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This from the Associated Press today:
 
Nearly three weeks after a container ship spilled toxic fuel into San Francisco Bay, birds continue to show up covered with oil on the shoreline, and wildlife biologists say more than 20,000 may have died in the disaster.
About 2,150 birds have been found dead or have died at the bird rescue center since Nov. 7, the day the Cosco Busan crashed into the Bay Bridge and spilled 58,000 gallons of heavy bunker fuel oil.
Bird experts figure that for every bird found dead or alive, about five to 10 others go unreported because they sink at sea, get eaten by predators or fly elsewhere. That would put the fatality number at up to 21,500 birds.
The oil damage to some of the species is causing special concern among bird biologists, who warn that numbers already are falling. Snowy plovers, marbled murrelets, sanderlings, Clarkís grebes and rhinoceros auklets, among others, all of which have been found covered in oil, are considered species at risk of maintaining healthy populations.
Some of these species already are in the "greatest need of immediate conservation help," said Glenn Olson, executive director of Audubon California in Sacramento.
Currents and winds continue to move the oil around the bay and coastline, pushing tar balls up on beaches already cleaned. Shorebirds and waterfowl, mainly surf scoters and Western grebes, continue to get smeared with oil. The oil can kill birds that ingest the hazardous fuel oil or cause them to die of hypothermia when oil-covered feathers canít keep them warm.
Only 215 of the 782 birds that have been washed at the International Bird Rescue Research Center in Fairfield have been released back to the wild. Most have been set free in Tomales Bay or south of Half Moon Bay, the regions with least chance of contamination.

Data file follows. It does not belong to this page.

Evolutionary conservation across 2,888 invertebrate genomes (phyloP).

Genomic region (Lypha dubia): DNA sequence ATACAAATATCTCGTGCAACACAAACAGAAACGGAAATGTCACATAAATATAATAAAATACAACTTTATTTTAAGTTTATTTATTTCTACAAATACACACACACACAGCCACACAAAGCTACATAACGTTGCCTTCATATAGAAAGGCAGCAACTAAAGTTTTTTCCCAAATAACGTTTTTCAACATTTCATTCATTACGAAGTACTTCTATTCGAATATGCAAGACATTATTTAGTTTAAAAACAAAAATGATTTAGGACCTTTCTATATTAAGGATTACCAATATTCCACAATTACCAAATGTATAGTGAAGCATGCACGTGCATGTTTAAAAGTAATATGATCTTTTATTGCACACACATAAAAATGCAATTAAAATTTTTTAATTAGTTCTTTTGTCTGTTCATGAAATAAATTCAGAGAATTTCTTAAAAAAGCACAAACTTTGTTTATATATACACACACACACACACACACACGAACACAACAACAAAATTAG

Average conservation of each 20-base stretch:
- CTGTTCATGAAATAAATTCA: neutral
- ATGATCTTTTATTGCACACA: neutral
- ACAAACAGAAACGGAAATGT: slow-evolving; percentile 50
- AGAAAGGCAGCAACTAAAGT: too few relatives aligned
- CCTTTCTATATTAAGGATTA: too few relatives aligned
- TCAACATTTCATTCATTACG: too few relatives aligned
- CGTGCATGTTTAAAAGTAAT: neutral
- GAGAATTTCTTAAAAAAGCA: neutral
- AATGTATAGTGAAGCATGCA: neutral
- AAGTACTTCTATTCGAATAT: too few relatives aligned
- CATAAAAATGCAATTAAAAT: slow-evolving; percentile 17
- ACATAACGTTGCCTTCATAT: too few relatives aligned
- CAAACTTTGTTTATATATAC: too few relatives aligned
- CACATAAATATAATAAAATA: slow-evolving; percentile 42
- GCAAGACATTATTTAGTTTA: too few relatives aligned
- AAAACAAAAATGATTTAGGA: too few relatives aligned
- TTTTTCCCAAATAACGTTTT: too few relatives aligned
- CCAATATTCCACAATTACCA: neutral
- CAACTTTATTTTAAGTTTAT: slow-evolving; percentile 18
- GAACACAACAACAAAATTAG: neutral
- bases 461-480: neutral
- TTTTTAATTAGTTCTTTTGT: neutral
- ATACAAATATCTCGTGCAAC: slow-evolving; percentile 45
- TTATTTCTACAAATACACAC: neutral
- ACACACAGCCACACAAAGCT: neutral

Big surges of high tides, such as those seen last weekend, can move oil back onto places like Ocean Beach, which has been cleaned and recleaned, said Yvonne Addassi, wildlife operations branch director for California Department of Fish and Game.
The cleanup crews kept wildlife-rescue operations running over the weekend because they expected the tides to bring in more oiled birds, she said. "We picked up oiled birds last weekend, just not in the numbers that we saw early on in the spill," she said.
"You have oil in the form of tar balls and tar paddies that deposit on beaches. If weíre able to get cleanup crews out there, that oil gets removed from the environment," she said.
But there are other areas where the cleanup crews canít or donít go.
"When the tide comes in, it lifts that oil off rocks or beaches, and it refloats. The oil moves with the currents and wind, and then it gets redeposited in other places," Addassi said.
Itís hard to predict how long the fuel oil will continue to plague the bay and coast, so far hitting from Point Reyes National Seashore south to Montara State Beach in San Mateo County. Some experts have forecast 10 to 20 years.
Hardest hit so far are ducks and seabirds -- surf scoters, Western grebes, common murres, Clarkís grebes, Brandtís cormorants, greater scaups and eared grebes.
Some of the birds live in the Bay Area, but hundreds of thousands of others have come to the bay from Canada and Alaska to spend the winter, according to the U.S. Fish and Wildlife Service. At this time of year, about 1.6 million birds come to stay until spring or are stopping for food and rest before they continue to Central and South America.

(E-mail Jane Kay at jkay(at)sfchronicle.com)
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